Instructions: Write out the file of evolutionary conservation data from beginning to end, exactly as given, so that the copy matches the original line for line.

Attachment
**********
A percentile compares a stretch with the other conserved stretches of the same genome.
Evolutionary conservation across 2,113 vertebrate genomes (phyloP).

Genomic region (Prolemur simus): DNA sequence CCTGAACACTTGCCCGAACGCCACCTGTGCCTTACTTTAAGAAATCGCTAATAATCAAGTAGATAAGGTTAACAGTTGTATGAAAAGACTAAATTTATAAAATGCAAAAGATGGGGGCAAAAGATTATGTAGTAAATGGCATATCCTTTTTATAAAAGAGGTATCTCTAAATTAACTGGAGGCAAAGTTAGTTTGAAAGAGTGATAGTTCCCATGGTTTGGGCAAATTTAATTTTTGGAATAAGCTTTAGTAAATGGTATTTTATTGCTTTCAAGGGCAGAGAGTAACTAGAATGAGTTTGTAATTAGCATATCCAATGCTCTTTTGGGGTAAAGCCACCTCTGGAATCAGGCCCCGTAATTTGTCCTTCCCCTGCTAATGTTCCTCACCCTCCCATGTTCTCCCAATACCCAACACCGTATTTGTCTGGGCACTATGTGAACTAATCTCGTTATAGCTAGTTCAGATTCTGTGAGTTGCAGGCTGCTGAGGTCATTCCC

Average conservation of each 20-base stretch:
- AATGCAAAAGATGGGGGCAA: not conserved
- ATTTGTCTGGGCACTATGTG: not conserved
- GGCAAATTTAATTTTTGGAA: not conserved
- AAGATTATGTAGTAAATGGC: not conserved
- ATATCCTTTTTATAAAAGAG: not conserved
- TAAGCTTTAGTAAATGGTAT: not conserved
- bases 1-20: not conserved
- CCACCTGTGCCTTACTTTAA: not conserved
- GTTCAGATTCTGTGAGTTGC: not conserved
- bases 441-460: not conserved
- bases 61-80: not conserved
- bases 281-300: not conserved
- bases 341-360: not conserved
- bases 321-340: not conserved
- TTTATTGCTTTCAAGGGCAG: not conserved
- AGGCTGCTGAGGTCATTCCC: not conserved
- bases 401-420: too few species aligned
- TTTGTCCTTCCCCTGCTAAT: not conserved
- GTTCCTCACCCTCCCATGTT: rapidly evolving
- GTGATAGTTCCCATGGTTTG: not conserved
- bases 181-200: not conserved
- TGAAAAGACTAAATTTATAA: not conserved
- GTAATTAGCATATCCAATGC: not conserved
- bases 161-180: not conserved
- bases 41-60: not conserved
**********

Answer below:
A percentile compares a stretch with the other conserved stretches of the same genome.
Evolutionary conservation across 2,113 vertebrate genomes (phyloP).

Genomic region (Prolemur simus): DNA sequence CCTGAACACTTGCCCGAACGCCACCTGTGCCTTACTTTAAGAAATCGCTAATAATCAAGTAGATAAGGTTAACAGTTGTATGAAAAGACTAAATTTATAAAATGCAAAAGATGGGGGCAAAAGATTATGTAGTAAATGGCATATCCTTTTTATAAAAGAGGTATCTCTAAATTAACTGGAGGCAAAGTTAGTTTGAAAGAGTGATAGTTCCCATGGTTTGGGCAAATTTAATTTTTGGAATAAGCTTTAGTAAATGGTATTTTATTGCTTTCAAGGGCAGAGAGTAACTAGAATGAGTTTGTAATTAGCATATCCAATGCTCTTTTGGGGTAAAGCCACCTCTGGAATCAGGCCCCGTAATTTGTCCTTCCCCTGCTAATGTTCCTCACCCTCCCATGTTCTCCCAATACCCAACACCGTATTTGTCTGGGCACTATGTGAACTAATCTCGTTATAGCTAGTTCAGATTCTGTGAGTTGCAGGCTGCTGAGGTCATTCCC

Average conservation of each 20-base stretch:
- AATGCAAAAGATGGGGGCAA: not conserved
- ATTTGTCTGGGCACTATGTG: not conserved
- GGCAAATTTAATTTTTGGAA: not conserved
- AAGATTATGTAGTAAATGGC: not conserved
- ATATCCTTTTTATAAAAGAG: not conserved
- TAAGCTTTAGTAAATGGTAT: not conserved
- bases 1-20: not conserved
- CCACCTGTGCCTTACTTTAA: not conserved
- GTTCAGATTCTGTGAGTTGC: not conserved
- bases 441-460: not conserved
- bases 61-80: not conserved
- bases 281-300: not conserved
- bases 341-360: not conserved
- bases 321-340: not conserved
- TTTATTGCTTTCAAGGGCAG: not conserved
- AGGCTGCTGAGGTCATTCCC: not conserved
- bases 401-420: too few species aligned
- TTTGTCCTTCCCCTGCTAAT: not conserved
- GTTCCTCACCCTCCCATGTT: rapidly evolving
- GTGATAGTTCCCATGGTTTG: not conserved
- bases 181-200: not conserved
- TGAAAAGACTAAATTTATAA: not conserved
- GTAATTAGCATATCCAATGC: not conserved
- bases 161-180: not conserved
- bases 41-60: not conserved